The Language of Ordoliberalism and European Competition Law
Volume 340 of the Studien zur europäischen Rechtsgeschichte out now
Anselm Küster’s innovative study shines a light on the ordoliberal school of competition thought as a distinctive linguistic community whose conceptual and semantic influence extended far beyond the borders of Germany and contributed decisively to the shaping of European competition law. The negotiations on the founding treaties of the European Community were still marked by diverse normative notions of what competition is and what role it should play. However, the scholarly discourse as well as the decisions by the European Commission and the verdicts by the European Courts definitely carried the imprint of ordoliberalism, the competition concept promoted by the Freiburg School.
Ordoliberal language dominated the field of European competition law until the reforms of the ‘More Economic Approach’ (MEA), initiated by the Commission in the early 2000s, which gave precedence to other concepts and semantics that were borrowed from the classic Chicago School and the new literature on Industrial Organisation (IO). This set in motion a neo-liberal phase of European competition policy.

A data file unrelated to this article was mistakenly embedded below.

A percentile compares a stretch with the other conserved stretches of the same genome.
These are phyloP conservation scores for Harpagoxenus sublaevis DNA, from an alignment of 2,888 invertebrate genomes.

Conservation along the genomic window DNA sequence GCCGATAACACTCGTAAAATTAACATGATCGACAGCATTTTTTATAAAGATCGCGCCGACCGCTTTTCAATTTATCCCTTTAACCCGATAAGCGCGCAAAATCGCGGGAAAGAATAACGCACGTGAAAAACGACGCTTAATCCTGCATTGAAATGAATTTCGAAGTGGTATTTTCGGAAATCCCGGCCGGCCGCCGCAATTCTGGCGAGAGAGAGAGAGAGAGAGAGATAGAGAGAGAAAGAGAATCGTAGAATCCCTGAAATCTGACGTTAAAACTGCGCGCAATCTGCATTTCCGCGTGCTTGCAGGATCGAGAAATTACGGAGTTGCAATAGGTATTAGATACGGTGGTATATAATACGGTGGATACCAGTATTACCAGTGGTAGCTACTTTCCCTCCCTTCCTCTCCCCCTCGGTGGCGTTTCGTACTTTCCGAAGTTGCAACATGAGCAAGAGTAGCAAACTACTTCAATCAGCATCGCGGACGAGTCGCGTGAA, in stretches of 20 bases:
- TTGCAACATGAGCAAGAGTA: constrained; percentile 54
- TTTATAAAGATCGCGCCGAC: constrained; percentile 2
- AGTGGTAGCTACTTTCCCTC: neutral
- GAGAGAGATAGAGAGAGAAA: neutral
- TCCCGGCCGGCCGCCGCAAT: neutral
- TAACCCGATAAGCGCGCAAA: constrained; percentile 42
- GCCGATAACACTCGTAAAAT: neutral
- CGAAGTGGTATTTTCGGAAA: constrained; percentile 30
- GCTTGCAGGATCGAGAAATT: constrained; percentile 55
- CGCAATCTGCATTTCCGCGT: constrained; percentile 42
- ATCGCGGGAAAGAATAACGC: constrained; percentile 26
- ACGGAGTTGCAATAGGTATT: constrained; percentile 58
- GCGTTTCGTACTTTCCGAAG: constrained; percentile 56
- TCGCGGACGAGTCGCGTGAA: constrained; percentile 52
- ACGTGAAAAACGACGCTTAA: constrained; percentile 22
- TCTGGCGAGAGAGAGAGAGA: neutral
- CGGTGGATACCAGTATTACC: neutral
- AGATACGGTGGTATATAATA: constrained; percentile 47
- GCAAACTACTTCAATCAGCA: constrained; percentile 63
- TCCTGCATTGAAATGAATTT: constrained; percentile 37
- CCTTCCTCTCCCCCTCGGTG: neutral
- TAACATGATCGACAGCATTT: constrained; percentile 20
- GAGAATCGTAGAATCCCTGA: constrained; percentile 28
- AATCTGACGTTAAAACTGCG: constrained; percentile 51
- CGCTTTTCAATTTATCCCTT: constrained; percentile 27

In his in-depth analysis of this development, Küsters combines archival material, oral history interviews, jurisprudence, and Text Mining methods. His study represents a major contribution to the historiography of the intellectual foundations of EU competition law, to the history of post-war ordoliberalism, and to the methodological debate about Digital Humanities in the Social Sciences.
In 2023, Anselm Küsters was awarded the Max Planck Society’s Otto Hahn Medal as well as the Roman Herzog Research Prize for Social Market Economy for outstanding scientific achievements and for the dissertation upon which this book is based.